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Bronxville Student Participates In Cancer Research Program

Bronxville High School junior Isabela Lamadrid was one of 15 of more than 500 students that were chosen to participate in the Human Oncology and Pathogenesis Program.
Bronxville High School junior Isabela Lamadrid was one of 15 of more than 500 students that were chosen to participate in the Human Oncology and Pathogenesis Program. Photo Credit: Contributed
Bronxville High School junior Isabela Lamadrid was one of 15 of more than 500 students that were chosen to participate in the Human Oncology and Pathogenesis Program.
Bronxville High School junior Isabela Lamadrid was one of 15 of more than 500 students that were chosen to participate in the Human Oncology and Pathogenesis Program. Photo Credit: Contributed
Bronxville High School junior Isabela Lamadrid was exposed to some of the most sophisticated cancer research technology in the world.
Bronxville High School junior Isabela Lamadrid was exposed to some of the most sophisticated cancer research technology in the world. Photo Credit: Contributed
Bronxville High School junior Isabela Lamadrid was one of 15 of more than 500 students that were chosen to participate in the Human Oncology and Pathogenesis Program.
Bronxville High School junior Isabela Lamadrid was one of 15 of more than 500 students that were chosen to participate in the Human Oncology and Pathogenesis Program. Photo Credit: Contributed
Bronxville High School junior Isabela Lamadrid was one of 15 of more than 500 students that were chosen to participate in the Human Oncology and Pathogenesis Program.
Bronxville High School junior Isabela Lamadrid was one of 15 of more than 500 students that were chosen to participate in the Human Oncology and Pathogenesis Program. Photo Credit: Contributed

BRONXVILLE, N.Y. - While many of her peers were busy on the beach and enjoying vacation, an enterprising Bronxville High School student has been busy in the lab, helping move cancer research forward.

For weeks, incoming Bronxville High School junior Isabela Lamadrid has participated at the Human Oncology and Pathogenesis Program (HOPP) Summer Student Program , which is designed for teenagers interested in potentially pursuing careers in the biomedical sciences.

Science has long fascinated Lamadrid , who started an independent research project studying the health of the Bronx River her freshman year that continues today. During her time in the HOPP, she investigated how cancer cells escape select drugs in an effort to better identify patients that will respond to certain treatments at the Sloan Kettering Cancer Center.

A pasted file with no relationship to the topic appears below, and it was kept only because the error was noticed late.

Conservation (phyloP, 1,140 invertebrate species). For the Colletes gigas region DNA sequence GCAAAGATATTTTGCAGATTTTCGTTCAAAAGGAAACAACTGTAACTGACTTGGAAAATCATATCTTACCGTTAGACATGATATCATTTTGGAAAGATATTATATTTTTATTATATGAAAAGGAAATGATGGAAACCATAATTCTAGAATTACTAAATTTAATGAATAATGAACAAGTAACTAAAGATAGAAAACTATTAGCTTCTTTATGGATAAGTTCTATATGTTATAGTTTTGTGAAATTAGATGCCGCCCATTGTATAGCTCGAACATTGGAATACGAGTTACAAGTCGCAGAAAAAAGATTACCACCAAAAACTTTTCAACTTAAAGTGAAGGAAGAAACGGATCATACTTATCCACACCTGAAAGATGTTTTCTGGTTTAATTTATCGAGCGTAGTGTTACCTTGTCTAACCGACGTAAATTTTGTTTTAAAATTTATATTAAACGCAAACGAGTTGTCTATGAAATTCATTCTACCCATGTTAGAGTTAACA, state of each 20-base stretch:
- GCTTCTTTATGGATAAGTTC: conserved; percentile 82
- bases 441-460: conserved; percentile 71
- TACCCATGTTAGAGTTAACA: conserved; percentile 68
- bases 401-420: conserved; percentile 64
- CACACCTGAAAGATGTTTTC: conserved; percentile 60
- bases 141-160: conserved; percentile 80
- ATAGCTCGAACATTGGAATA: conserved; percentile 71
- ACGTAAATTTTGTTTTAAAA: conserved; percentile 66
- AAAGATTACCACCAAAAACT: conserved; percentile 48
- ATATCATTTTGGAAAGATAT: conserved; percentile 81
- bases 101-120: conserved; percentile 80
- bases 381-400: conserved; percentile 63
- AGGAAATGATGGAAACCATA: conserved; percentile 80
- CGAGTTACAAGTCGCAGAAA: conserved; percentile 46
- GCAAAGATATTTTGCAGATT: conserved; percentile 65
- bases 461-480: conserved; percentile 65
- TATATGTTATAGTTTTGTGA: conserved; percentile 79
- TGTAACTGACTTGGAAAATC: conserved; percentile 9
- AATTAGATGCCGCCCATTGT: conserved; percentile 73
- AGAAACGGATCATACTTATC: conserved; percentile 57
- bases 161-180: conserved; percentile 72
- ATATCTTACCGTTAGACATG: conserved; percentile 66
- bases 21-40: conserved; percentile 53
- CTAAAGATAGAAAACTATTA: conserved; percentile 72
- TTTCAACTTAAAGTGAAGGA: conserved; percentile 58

“The HOPP program provided me an opportunity to do real science research on something I am truly passionate about. Although the river is fascinating in its own right, I really wanted to spend this past summer doing something that would prepare me for a career in medicine,” she said. “Researching cancer at one of the top cancer treatment centers in America seemed like the perfect option to learn about something I am passionate about.”

To even be considered for the prestigious program, Lamadrid had to go through an arduous application process. Before being accepted, she had to put together a package that included an official transcript, personal statement, resume and two letters of recommendation from teachers.

In all, just 15 of more than 500 students in the state - most of which are from Manhattan - were chosen to participate.

“Besides studying under the leading cancer researchers in the world, and working with adults who mostly have PhDs in science, I really enjoyed meeting the other interns in the program,” Lamadrid added. “Most of the interns were rising seniors, so it was definitely cool to hear advice about certain AP classes, as well as, tips for standardized testing. I loved meeting students who shared similar interests, and know that in the future those connections will be invaluable.”

During her time in HOPP, Lamadrid was afforded the opportunity to attend various events and presentations hosted by some of the nation’s brightest minds. She also toured various departments of the hospital during the program.

Lamadrid noted that most of the participants in the program were from Manhattan, and she said that she hopes her experience in HOPP will encourage other Westchester County students to follow her lead.

“I would love to encourage other students who have interest in science, especially young women, to research this very special and unique opportunity at Memorial Sloan Kettering,” she added. “(It’s) not only one of the most premier cancer research centers in the world, but living in the New York area allows high school students to be exposed to some of the most brilliant people on the planet.”

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